Fly-by-night IT firms fleece gullible job-seekers

Fly-by-night IT firms fleece gullible job-seekers

Employment

A BTech graduate from a reputable engineering institution in Chennai, Mosin was under pressure to find employment after his peers landed jobs in the IT sector while he worked for a non-IT firm. So much so Mosin did not hesitate to pay Rs 90,000 to an unknown recruitment consultant to secure a job with a Bangalore-based company, learning later that the consultants had shared the money with the company.

“They assured me they would train us in JAVA-J2EE, PHP and other web development programming languages,” said Mosin, 23, son of a shoe seller in Chennai, who was among 27 employees cheated by the bogus firm.

They had paid between Rs 50,000 and Rs two lakh to get the job with the company, which is also said to have fired several employees and gone for fresh recruitments.

“The offer letter mentioned Rs 1.50 lakh as our CTC (cost to the company) and we would have a take-home of Rs 11,000. We worked with them for two months, when they had no trainers and seemed to have no projects.”

Keeping Mosin and others for just two months without training, work, or the agreed salary, the company shut shop this week when frustrated employees demanded their salaries. Assuring the employees that their salaries would be paid soon, the managing director of the company employed goons to chase away the obstinate recruits who occupied the company premises sensing the management was buying time to flee.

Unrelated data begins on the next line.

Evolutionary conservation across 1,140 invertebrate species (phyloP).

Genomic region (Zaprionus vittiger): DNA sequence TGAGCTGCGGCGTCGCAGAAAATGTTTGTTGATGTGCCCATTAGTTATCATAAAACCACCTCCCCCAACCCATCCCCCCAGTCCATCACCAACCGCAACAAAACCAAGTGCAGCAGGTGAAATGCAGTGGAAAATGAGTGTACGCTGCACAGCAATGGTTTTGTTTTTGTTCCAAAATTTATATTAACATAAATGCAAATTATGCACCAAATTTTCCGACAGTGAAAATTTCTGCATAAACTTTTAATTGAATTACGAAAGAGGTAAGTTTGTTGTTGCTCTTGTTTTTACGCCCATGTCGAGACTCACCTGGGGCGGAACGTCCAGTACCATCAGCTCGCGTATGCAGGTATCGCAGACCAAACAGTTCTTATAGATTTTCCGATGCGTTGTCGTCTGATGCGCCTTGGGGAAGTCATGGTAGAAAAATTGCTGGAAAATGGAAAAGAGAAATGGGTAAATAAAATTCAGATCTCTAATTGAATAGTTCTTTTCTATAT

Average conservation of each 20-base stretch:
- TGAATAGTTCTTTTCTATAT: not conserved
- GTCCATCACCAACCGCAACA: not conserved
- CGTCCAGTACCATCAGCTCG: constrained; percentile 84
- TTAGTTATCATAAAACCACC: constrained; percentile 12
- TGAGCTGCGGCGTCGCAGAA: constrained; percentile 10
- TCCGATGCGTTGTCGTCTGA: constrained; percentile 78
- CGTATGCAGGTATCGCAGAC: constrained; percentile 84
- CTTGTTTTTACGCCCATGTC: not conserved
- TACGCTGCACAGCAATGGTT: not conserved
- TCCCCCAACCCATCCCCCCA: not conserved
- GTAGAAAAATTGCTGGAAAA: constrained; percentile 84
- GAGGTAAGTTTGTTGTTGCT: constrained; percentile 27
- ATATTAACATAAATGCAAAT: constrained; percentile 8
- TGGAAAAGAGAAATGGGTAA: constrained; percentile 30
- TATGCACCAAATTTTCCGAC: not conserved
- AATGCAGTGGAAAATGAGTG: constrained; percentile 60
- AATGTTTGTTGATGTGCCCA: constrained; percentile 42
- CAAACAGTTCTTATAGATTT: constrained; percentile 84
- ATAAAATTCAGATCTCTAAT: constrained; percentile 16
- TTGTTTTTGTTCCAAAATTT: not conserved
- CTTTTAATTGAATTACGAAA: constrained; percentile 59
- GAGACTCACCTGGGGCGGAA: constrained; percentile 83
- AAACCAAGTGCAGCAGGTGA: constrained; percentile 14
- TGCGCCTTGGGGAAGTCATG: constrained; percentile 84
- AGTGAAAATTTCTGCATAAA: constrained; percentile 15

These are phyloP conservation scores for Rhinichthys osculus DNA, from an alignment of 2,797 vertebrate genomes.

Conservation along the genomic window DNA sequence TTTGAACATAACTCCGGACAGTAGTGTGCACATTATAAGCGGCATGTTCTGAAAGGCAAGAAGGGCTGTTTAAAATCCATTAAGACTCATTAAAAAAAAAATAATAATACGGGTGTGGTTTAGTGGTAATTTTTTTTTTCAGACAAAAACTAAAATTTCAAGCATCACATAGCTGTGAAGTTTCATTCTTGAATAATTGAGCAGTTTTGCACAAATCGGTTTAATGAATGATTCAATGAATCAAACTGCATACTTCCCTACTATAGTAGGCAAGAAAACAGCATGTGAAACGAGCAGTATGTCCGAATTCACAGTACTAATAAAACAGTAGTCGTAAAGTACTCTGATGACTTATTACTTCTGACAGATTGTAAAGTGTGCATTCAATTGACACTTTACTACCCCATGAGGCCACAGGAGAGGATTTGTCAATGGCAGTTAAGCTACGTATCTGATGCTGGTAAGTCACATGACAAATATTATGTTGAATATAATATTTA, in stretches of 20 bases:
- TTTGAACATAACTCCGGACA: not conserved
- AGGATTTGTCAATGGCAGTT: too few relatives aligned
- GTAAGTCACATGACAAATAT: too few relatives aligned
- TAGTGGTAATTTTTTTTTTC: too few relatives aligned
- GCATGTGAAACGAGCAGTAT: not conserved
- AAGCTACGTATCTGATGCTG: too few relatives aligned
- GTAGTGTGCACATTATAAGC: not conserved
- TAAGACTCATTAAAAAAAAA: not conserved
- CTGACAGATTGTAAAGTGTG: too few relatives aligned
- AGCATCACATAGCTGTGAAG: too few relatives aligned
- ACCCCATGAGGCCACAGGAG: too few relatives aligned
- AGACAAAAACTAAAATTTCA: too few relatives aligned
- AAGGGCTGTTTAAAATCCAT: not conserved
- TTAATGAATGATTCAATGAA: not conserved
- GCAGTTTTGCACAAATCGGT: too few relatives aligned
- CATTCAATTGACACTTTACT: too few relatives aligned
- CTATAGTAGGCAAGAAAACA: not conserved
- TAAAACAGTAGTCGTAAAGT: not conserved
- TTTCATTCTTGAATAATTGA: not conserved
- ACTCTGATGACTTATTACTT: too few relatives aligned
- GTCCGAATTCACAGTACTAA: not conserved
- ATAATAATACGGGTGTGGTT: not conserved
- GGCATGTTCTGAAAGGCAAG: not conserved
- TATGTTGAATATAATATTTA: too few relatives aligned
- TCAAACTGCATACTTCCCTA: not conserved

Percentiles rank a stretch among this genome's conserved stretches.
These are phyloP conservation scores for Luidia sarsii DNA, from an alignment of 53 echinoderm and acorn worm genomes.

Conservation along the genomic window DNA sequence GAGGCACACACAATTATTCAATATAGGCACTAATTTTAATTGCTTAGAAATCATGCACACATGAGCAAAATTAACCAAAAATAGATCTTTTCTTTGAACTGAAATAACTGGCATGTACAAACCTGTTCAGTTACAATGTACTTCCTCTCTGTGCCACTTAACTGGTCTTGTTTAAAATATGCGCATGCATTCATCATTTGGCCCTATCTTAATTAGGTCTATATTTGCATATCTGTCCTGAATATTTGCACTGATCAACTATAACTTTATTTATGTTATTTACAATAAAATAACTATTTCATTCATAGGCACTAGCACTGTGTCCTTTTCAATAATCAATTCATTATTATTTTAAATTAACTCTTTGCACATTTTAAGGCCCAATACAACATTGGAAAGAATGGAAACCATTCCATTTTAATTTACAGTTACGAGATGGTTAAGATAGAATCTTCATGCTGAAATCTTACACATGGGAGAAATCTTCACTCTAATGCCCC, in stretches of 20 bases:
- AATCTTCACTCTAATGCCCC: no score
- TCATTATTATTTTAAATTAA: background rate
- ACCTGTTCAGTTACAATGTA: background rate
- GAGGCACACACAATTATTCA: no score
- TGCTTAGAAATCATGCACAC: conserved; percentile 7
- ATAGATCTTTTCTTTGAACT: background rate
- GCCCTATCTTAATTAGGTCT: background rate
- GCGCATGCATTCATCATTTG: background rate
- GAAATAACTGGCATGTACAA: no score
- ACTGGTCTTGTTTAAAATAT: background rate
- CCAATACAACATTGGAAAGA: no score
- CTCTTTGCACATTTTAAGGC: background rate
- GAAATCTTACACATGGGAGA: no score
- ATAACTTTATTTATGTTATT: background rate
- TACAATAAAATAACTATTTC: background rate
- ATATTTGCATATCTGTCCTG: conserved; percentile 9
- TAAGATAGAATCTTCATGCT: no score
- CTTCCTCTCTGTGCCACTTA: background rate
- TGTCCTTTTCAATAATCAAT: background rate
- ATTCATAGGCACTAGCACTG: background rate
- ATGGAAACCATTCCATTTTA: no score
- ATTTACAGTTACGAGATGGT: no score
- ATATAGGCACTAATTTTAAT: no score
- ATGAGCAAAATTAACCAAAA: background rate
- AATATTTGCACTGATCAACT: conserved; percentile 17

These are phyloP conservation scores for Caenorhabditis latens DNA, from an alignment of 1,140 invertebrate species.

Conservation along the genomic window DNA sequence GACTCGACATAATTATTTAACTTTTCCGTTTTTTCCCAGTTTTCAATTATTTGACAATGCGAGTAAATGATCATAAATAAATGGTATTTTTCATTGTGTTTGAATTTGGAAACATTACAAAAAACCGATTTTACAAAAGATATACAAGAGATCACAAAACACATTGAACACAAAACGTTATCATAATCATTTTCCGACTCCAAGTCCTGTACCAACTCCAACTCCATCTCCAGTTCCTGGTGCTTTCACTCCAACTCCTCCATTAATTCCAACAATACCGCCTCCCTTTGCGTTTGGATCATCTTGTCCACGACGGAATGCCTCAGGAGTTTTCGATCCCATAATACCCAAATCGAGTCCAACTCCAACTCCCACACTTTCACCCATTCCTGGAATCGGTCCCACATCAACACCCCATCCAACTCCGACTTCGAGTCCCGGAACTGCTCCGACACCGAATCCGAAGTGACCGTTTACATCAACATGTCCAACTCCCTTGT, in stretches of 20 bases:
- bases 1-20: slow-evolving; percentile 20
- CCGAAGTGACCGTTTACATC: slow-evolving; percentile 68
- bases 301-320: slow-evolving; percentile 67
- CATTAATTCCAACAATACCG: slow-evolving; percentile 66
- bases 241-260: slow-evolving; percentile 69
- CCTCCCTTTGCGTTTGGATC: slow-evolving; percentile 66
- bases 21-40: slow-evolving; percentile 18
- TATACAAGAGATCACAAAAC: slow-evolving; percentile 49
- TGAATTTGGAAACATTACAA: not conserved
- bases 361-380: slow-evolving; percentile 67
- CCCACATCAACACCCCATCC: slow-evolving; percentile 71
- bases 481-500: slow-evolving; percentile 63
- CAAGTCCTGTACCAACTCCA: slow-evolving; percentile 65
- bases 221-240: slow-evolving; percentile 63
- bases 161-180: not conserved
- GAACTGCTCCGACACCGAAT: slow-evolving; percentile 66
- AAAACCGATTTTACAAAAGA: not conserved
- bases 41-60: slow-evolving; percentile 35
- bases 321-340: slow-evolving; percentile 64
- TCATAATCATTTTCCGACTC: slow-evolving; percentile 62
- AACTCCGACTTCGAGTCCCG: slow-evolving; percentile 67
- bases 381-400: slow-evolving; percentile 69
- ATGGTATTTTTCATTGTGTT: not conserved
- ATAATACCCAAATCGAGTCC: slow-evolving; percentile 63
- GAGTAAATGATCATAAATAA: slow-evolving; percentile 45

Even more frustrating for the staff was the fact that the company was holding onto their qualification certificate, the only valuable they had with them. Attempt by the police to work out a compromise between the employees and the management came to nothing as the management failed to turn up for the meeting last Thursday.

“This’s the second such incident in recent times, where unemployed graduates from the economically disadvantaged backgrounds had been cheated of their deposit money,” said a member of the IT and ITES Employees Centre (ITEC), an IT professional support group.
150 people cheated

In all, nearly 150 unemployed technical graduates and freshers from engineering colleges have been cheated in recent scams.

“They have technical qualification, are mostly from rural or semi-urban background, have little or no communication skills and are under enormous pressure from family and friends to find a job. To them, promise of a job often sounds attractive,” said another ITEC member.

“Fraudsters conveniently point to the ‘industry practice’ of signing bonds (for a deposit) by IT firms recruiting students from campuses. So most of them don’t hesitate to pay up smaller amounts to join the so-called start-ups. Companies also don’t follow due diligence in hiring and firing people, which unfortunately become a precedence for fraudsters,” an ITEC member said.

“We’ve been telling fresh graduates to find out more about the companies and those posing as recruiters,” the member said. “It’s helpful sometimes to ask for the credentials of the supposed HR executive who hands them offer letters. Students and unemployed graduates should not hastily hand over qualification certificates and depo­sits and must realise it would only make a bad situation worse,” ITEC members said.

On the other hand, they also feel that the government and industry body NASSCOM must ensure unemployed technical graduates are not cheated by frauds. “There has to be standard processes and procedures in campus recruitments,” they said.

”The government must also ensure stricter laws and justice for the victims so that the mostly lower middle-class and rural-based technical graduates do not suffer this way.”

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